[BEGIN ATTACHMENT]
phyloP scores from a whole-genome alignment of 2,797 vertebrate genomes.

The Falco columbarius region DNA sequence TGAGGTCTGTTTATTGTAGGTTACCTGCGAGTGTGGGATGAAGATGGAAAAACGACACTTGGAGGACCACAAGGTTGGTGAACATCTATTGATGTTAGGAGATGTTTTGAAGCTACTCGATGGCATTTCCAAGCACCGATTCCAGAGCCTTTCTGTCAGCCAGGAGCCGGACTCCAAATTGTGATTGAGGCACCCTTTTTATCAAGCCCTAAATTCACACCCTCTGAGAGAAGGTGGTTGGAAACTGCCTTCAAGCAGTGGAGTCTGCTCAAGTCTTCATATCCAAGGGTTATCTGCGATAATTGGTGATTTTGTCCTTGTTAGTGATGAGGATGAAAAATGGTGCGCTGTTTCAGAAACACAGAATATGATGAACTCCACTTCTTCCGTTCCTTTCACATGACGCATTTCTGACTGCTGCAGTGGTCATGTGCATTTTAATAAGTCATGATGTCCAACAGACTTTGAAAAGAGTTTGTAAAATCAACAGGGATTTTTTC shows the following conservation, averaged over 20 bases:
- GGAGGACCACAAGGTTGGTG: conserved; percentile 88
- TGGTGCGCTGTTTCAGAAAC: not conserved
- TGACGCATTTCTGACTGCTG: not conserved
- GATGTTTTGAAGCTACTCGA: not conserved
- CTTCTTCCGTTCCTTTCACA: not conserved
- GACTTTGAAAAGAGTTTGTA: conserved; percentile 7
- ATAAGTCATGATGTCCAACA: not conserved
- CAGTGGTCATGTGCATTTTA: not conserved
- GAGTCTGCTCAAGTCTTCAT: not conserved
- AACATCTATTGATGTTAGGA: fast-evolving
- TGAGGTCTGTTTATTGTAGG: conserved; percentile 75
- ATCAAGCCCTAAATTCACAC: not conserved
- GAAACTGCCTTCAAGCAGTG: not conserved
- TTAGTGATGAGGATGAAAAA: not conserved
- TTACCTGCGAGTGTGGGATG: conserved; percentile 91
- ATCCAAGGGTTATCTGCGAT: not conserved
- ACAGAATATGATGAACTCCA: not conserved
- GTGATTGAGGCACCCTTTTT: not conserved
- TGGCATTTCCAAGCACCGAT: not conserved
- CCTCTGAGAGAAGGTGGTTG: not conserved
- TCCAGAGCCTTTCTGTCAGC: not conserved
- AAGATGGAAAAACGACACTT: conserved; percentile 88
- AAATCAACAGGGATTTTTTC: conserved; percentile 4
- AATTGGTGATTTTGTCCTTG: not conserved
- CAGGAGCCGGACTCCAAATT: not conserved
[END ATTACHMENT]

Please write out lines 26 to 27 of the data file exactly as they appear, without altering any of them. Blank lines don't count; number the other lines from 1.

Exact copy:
- AATTGGTGATTTTGTCCTTG: not conserved
- CAGGAGCCGGACTCCAAATT: not conserved